Henry Alford has written for Vanity Fair, The New York Times, and The New Yorker, and is the author of Municipal Bondage. In his latest book, How to Live: A Search for Wisdom From Old People (While They Are Still on This Earth), he does just that, providing insight and viewpoints from those who will not remain for much longer on this earth to give those who still have a while to go a greater respect and appreciation for life and what one can accomplish with it.
In the first chapter, Alford lays the ground rules, explaining that while there are certainly intelligent young people, one is most likely to find experience and wisdom from those over seventy who have simply lived much longer. Beginning with his stepfather and mother, Alford moves on from interview to interview, surprised at the response he gets from perfect strangers. In addition to interviewing some famous people like Edward Albee, Harold Bloom, and Phyllis Diller, it is the people we know nothing about who tell the most moving stories; like the retired schoolteacher who survived Hurricane Katrina, but lost her home, all her possessions, and even her husband, but still lives each day to its fullest. While How to Live is not all fun and games with some sad and sobering life stories, Alford balances it out with some funny stories like his descriptive tour through Sylvia Miles’ stuffed and cluttered apartment.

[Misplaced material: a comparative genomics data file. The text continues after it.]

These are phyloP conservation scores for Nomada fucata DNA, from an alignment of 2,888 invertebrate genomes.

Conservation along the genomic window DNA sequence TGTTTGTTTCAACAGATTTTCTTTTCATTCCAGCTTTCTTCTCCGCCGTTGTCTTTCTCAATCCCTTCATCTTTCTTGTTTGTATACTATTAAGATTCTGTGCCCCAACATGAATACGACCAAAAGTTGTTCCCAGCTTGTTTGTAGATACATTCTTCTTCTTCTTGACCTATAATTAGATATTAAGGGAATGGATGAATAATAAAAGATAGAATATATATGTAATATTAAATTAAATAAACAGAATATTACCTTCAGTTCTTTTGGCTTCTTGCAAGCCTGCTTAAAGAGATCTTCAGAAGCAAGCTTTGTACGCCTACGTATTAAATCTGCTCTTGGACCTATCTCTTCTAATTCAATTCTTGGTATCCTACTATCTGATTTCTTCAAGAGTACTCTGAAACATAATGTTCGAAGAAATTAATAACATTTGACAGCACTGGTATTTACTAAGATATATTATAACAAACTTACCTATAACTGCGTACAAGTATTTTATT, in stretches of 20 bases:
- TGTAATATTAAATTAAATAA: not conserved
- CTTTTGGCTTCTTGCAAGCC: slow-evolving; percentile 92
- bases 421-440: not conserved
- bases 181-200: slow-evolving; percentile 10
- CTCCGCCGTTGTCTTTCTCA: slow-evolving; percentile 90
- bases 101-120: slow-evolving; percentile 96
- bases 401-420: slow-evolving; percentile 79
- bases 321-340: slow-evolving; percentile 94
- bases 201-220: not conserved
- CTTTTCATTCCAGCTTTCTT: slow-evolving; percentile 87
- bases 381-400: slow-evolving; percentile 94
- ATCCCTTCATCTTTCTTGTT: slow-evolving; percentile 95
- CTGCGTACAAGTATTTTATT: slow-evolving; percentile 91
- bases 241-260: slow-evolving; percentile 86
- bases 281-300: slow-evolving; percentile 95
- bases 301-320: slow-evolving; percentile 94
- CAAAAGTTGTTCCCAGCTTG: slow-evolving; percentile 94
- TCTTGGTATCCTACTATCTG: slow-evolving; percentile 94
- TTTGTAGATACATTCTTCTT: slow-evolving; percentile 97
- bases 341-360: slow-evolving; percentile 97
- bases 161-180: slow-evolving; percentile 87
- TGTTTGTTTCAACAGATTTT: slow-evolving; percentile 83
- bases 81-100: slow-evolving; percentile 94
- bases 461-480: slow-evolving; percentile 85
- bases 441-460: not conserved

Whether you start the book with expectations and preconceptions, or pick it up for curiosity’s sake, you will ultimately be surprised and delighted with what people who have spent at least seventy years on this planet have seen and what they have to say about it and life.
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Originally written on January 30th 2009 ©Alex C. Telander.